Steven Spielberg’s West Side Story Remake Casts Its Leads
Steven Spielberg has officially cast the lead roles for his West Side Story film remake. The West Side Story stage musical premiered on Broadway in 1957 and has since gone on to become one of the most celebrated American musicals of the 20th century. It was adapted for the big screen in 1961 and won 10 Academy Awards total, including the Best Picture Oscar and acting Oscars for Rita Moreno and George Chakris (who played the characters Anita and Bernardo, respectively).
West Side Story is a romantic drama that's loosely inspired by Romeo and Juliet and takes place in New York City's Upper West Side in the late 1950s. The story revolves around a pair of clashing gangs - the white American Jets and Puerto Rican Sharks - as they decide to finally challenge one another for control of the neighborhood, even if it means a fight to the death. The situation is made all the more complicated when young Tony, the Jets' co-founder and former member, falls in love with the Sharks' leader Bernardo's younger sister, Maria.
Spielberg held multiple open casting calls for West Side Story last year, and has finally settled on the film's main leads. Deadline reports that Maria will be played by Rachel Zegler, a 17-year old high schooler from New Jersey who auditioned with a video of her performing “Tonight” and “Me Siento Hermosa” (“I Feel Pretty”). You can watch a video of Zegler performing "Shallow" from A Star is Born in the space below.
Meanwhile, Bernardo and Anita will be played by Broadway performers David Alvarez and Ariana DeBrose, respectively, and Chino - Bernardo's best friend and Maria's arranged fiancée - will be brought to life by theater veteran Josh Andrés Rivera. They join a cast that already includes Ansel Elgort as Tony and Moreno as Valentina, a race/gender-swapped version of the character Doc (who owns the corner store where Tony works). Between them, the trio have appeared in such acclaimed stage musicals as Billy Elliot, Bring It On, and Hamilton, among others.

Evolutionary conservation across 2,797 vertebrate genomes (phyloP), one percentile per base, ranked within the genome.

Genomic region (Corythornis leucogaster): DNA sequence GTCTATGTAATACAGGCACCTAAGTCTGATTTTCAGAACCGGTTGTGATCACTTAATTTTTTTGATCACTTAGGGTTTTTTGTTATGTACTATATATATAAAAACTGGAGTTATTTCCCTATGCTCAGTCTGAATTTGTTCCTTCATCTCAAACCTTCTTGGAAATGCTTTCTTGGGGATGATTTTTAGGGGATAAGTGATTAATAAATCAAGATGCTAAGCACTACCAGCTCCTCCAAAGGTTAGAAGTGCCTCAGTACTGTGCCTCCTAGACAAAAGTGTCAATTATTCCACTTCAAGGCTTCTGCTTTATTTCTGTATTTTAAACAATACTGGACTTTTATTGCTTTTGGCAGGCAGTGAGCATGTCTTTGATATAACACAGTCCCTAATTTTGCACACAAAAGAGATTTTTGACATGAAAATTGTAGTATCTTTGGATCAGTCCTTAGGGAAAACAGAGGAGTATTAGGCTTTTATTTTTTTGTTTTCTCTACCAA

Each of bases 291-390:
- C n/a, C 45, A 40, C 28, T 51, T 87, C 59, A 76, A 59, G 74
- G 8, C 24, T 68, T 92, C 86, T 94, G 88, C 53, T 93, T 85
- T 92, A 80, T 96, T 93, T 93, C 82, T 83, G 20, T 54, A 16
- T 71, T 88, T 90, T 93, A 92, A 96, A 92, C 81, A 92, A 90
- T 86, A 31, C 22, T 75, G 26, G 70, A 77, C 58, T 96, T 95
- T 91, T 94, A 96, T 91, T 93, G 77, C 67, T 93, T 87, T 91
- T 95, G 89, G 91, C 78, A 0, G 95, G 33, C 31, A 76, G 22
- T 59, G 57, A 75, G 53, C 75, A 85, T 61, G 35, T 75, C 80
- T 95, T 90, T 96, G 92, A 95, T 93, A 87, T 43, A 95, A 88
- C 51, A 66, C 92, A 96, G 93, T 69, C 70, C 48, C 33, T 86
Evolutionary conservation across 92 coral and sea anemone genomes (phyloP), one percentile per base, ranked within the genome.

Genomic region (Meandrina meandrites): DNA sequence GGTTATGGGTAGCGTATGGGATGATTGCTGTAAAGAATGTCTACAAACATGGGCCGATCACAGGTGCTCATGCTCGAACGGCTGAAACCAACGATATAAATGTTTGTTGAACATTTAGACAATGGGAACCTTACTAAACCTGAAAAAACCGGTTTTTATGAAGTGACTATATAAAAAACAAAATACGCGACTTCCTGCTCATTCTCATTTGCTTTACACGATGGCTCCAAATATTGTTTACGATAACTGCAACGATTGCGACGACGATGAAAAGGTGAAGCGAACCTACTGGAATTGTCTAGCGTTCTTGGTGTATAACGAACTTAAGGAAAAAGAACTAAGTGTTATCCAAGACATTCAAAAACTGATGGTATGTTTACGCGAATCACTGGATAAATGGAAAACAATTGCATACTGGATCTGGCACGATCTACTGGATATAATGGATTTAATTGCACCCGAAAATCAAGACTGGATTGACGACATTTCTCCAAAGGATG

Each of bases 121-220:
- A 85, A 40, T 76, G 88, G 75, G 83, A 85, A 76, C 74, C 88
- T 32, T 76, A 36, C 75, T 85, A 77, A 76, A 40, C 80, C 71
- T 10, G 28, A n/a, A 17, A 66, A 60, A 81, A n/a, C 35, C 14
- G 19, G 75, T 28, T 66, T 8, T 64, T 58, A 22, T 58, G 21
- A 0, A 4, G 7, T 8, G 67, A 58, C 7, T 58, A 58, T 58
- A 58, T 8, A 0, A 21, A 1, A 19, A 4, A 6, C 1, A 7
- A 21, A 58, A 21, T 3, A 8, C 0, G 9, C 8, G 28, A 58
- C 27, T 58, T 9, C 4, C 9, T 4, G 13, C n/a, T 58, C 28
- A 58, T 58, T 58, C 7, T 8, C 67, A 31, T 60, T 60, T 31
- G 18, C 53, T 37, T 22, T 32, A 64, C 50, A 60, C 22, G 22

West Side Story writer Tony Kushner - who previously wrote Spielberg's period pieces Munich and Lincoln - and Spielberg affirmed their commitment to casting the film's Puerto Rican characters in an authentic fashion early on in development. They have since consulted with the professors and students of the University of Puerto Rico to discuss the performing arts on the island and will continue to work with them in the future. In his statement to Deadline, Spielberg said he's "happy that we've assembled a cast that reflects the astonishing depth of talent in America’s multifaceted Hispanic community” and expressed confidence that his cast will help to bring new life to "a magnificent musical that’s more relevant than ever.”
All in all, Spielberg has put together an impressive cast of newcomers and tested musical talents here. Obviously, his West Side Story has a high bar to clear thanks to the 1961 version, but the way things are going it's shaping up to be something special, solely on its own terms. It might even be a contender in the 2019-2020 awards season, assuming Spielberg finishes production in time to make a late 2019 release. The legendary filmmaker moves quickly as ever from movie to movie these days, so it's certainly a doable prospect. Keep it tuned to Screen Rant for further updates on that front.